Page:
Head to Head in Montgomeryshire.

What I'd really like would be a head-to-head with Lembit Opik before the General Election - somewhere like Theatre Hafren, with a neutral Chairman, and no idea what the questions are beforehand. Two podiums, facing each other, eyeball-to-eyeball, two sword lengths apart. But I can see it wouldn't be fair to two of the other candidates, David Rowlands for UKIP, and Heledd Fychan for Plaid Cymru. I'm not including the Labour candidate, Nick Colbourne, because he seems to be taking no interest whatsoever in the General Election - in Montgomeryshire anyway. Personally, I'm not a fan of the proposed 'Leader's TV Debates'. They'll make the General Election too 'presidential'. I'd prefer the Montgomeryshire election to be about the Montgomeryshire candidates. But I do like the idea of a local debate.

This comes to mind tonight, because I've just returned home after appearing as part of a 'candidate's panel' in Llansantffraid, discussing onshore wind farms with the Montgomeryshire branch of One Voice Wales. Bit early for the General - but the date was not of my choosing. It turned out a lot better than I expected. Heledd came over well, and David's wide knowledge is always so impressive. It wasn't a large meeting - perhaps 20 ish. Well informed audience though. Must admit I find these panels frustrating, particularly on this subject. I don't want to share. I could speak for half an hour on every question myself.

We were all against covering the hills of Montgomeryshire in wind farms, though I thought that I was the most straightforwardly anti. I'm not counting Mick Bates, AM who was also there, and talked about everything else except wind farms. Lot of talk about nuclear power as well. The MP seemed the most keen, but David and I accept that new nuclear generating capacity is inevitable. Heledd was dead against. I thought it courteous not to mention the support of Ieuan Wyn Jones and Lord Elis Thomas for a new power station at Wylfa - but the MP couldn't help but resort to a 'cheap' reference to it. No wonder Zac Goldsmith hates politicians. Also a bit of discussion about the 400 kv cable that needs to be built from Shropshire to West Montgomeryshire, to carry the power to the National Grid. This is really going to cause a row - could be a General Election issue. A Grid representative had telephoned me this afternoon to say the announcement of just where the line is to go has been delayed until April.

But back to the idea of a 'candidate's debate' at Theatre Hafren, sponsored by the County Times perhaps, chaired by local councillor. What about Bob Mills (he's still independent). I reckon it would work. Will suggest it to the CT, and to the others. Might even ask the Labour Candidate as well, unless he's just a myth who doesn't really exist.

Thursday, January 14, 2010

Missed Opportunity

One of my regular email contacts has just sent me a report from a Scottish Newspaper. It reads thus;

Top this for a speeding ticket'.

Two British traffic control officers for North Berwick were involved in an unusual incident, while checking for speeding motorists on the A1 Great North Road. One of the officers, using a hand held radar device to check the speeds of vehicles approaching over the crest of a hill was surprised to see the speed recorded at 300 mph. The machine then stopped working and the officers were not able to reset it. The radar device had in fact locked onto a NATO Tornado fighter over the North Sea, which was engaged in a low flying exercise over the Borders district.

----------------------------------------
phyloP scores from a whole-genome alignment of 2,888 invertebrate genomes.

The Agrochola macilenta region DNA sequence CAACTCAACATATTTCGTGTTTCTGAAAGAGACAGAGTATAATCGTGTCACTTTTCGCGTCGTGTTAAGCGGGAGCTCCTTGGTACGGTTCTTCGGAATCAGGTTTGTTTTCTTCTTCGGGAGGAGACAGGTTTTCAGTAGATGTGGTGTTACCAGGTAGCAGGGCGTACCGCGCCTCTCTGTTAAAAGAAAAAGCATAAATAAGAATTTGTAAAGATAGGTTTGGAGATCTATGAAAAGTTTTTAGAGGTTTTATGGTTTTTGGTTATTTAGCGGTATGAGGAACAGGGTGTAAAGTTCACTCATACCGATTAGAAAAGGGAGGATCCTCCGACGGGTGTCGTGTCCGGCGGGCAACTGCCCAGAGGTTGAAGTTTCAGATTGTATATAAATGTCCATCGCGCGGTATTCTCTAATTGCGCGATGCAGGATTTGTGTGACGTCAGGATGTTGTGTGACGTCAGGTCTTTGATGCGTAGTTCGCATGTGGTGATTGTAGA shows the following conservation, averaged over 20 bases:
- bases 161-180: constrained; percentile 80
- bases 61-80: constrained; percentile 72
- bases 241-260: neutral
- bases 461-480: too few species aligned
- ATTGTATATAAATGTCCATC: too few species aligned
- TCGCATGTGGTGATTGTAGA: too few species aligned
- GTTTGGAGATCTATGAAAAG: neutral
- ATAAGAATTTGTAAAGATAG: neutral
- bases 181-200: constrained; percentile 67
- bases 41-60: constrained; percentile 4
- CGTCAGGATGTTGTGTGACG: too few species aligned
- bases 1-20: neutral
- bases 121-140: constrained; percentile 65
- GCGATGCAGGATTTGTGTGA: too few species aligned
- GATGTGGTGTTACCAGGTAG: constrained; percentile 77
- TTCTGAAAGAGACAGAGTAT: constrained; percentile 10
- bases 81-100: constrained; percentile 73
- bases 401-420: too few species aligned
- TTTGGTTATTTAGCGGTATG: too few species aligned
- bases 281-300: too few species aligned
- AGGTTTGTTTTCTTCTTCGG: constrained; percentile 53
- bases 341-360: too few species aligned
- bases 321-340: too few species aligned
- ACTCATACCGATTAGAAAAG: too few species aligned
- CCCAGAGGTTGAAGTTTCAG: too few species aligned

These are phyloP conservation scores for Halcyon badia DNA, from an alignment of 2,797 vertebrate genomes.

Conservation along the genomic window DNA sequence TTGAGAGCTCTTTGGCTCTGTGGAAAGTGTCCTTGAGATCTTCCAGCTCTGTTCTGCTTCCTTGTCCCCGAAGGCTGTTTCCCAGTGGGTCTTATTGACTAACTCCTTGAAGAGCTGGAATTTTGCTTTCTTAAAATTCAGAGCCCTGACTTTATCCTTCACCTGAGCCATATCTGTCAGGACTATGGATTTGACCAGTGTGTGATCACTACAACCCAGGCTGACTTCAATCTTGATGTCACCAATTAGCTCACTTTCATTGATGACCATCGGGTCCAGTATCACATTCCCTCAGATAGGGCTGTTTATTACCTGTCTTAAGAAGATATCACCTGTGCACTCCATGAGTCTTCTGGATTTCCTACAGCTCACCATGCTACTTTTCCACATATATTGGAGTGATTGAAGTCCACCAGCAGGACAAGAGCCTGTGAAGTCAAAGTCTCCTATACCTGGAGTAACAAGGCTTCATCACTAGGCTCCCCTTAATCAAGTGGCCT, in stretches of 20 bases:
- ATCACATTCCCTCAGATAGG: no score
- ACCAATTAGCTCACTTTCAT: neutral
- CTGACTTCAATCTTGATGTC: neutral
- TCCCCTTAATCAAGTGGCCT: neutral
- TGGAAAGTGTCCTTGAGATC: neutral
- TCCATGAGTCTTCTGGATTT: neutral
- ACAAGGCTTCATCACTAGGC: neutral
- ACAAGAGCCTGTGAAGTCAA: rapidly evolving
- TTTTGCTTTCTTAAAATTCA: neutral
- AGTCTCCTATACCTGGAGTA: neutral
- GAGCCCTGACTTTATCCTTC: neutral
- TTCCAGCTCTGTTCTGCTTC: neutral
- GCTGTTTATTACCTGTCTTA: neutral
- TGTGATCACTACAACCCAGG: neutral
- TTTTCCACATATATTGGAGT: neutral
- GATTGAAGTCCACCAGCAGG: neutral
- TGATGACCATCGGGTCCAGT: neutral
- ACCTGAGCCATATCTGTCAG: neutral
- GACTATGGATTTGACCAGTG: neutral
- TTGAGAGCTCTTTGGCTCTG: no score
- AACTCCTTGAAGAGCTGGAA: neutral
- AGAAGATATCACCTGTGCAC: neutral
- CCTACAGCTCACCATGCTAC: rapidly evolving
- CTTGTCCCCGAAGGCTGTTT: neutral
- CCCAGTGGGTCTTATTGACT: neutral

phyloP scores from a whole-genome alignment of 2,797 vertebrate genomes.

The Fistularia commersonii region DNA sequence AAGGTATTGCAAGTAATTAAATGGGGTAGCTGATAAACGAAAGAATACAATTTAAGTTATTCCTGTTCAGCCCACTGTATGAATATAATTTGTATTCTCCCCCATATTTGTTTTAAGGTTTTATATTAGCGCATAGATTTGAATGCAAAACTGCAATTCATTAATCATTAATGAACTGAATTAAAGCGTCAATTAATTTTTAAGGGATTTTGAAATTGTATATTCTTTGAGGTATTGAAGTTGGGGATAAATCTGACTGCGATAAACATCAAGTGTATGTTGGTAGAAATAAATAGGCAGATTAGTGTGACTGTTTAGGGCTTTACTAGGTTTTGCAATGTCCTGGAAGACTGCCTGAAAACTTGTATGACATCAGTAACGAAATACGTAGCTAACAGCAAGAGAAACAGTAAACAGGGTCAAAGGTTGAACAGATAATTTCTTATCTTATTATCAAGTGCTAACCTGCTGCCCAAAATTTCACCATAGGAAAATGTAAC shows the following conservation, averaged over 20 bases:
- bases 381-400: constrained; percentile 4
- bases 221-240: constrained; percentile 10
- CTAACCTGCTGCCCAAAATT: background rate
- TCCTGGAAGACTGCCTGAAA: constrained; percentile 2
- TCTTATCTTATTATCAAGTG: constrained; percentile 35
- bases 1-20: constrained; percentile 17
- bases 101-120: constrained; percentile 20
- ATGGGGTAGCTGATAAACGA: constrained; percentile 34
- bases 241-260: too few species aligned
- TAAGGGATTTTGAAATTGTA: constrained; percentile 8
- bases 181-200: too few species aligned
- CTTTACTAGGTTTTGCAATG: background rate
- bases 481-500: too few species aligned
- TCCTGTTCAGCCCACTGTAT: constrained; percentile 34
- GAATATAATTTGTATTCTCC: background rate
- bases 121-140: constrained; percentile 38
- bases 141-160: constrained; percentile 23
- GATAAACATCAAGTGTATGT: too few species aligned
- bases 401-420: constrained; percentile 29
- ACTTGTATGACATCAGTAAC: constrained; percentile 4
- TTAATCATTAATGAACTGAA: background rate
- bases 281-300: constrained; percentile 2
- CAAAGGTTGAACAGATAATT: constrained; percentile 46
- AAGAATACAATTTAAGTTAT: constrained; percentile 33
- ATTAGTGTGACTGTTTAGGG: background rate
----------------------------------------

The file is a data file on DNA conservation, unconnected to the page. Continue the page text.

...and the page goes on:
Back at Police HQ, the Chief Constable fired off a stiff complaint to the RAF Liaison Officer. Back came the reply "Thank you for your message, which enables us to complete the file on this incident. You may be interested to know that the tactical computer in the Tornado had automatically locked onto your 'hostile radio equipment' and sent a jamming signal back to it. Furthermore the Sidewinder air-to-ground missiles aboard the fully armed fighter aircraft had also locked onto the target. Fortunately the Dutch pilot responded to the missile status intelligently, and was able to override the automatic protection system before the missile was launched."

I suppose your reaction to this story might depend on your own speeding points status.

What sort of MP do I want to be.

Finding it difficult to do it all at the moment, which is why this blog has become a bit sporadic. My own fault of course. Trying to do too much. When I was selected to contest Montgomeryshire at the next General Election on behalf of the Conservatives, almost three years ago, I decided that my strategy was to act as if I were an MP already. Cheeky I know. Twin aims were to ensure I enjoyed the experience, and to do something useful for Montgomeryshire. But it all takes time. Have to do a lot of the spade-work myself. And at present, there's the added burden of preparations for the campaign itself. Am expecting the General Election on May 6th. Am switching into amber 'campaign mode' on 23rd January, and into go-go-green on March 8th.

Now I don't like going around claiming I'm going to win, but I do think I'm in with a chance. This makes a big difference. It means that Montgomeryshire voters have a right to know what sort of MP I would be - what would be my big issues. Just this morning, I was asked this very question. So I've thought about it, and this is what I thought.There would be three 'big issues';